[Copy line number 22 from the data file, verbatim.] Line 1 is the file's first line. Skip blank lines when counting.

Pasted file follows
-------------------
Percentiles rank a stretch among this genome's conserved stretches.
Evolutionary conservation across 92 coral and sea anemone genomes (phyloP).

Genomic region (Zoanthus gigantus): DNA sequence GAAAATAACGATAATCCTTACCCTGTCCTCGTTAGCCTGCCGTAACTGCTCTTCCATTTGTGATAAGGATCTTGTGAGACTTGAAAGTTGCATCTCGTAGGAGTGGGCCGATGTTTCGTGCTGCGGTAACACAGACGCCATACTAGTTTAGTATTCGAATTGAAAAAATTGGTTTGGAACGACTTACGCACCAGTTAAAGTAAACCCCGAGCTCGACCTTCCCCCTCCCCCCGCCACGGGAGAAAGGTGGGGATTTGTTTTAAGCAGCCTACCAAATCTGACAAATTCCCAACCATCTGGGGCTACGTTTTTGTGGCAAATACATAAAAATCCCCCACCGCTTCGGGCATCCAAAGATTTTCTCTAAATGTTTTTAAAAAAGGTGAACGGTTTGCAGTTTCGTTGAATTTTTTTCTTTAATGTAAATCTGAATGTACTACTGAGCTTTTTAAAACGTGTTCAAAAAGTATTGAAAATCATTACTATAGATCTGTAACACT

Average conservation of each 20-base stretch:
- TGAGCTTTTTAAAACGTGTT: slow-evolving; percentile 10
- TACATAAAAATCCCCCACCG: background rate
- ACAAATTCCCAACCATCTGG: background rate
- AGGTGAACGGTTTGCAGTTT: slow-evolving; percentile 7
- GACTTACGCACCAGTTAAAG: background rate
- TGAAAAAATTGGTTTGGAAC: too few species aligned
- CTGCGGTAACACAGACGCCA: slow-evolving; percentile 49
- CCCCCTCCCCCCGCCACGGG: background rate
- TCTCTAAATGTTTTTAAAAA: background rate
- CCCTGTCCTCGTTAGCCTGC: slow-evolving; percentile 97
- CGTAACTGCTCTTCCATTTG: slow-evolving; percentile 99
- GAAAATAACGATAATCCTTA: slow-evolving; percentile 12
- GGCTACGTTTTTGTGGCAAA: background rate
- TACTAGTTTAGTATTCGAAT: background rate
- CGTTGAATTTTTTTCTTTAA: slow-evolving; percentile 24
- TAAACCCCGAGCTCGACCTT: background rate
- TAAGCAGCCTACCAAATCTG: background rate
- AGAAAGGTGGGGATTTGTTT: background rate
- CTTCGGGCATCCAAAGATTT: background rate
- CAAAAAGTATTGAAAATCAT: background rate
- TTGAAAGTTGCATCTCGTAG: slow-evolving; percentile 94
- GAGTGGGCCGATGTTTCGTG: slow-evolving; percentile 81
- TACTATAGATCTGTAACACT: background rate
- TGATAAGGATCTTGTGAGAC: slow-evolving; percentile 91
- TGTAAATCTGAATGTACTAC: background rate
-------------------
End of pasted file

- AGAAAGGTGGGGATTTGTTT: background rate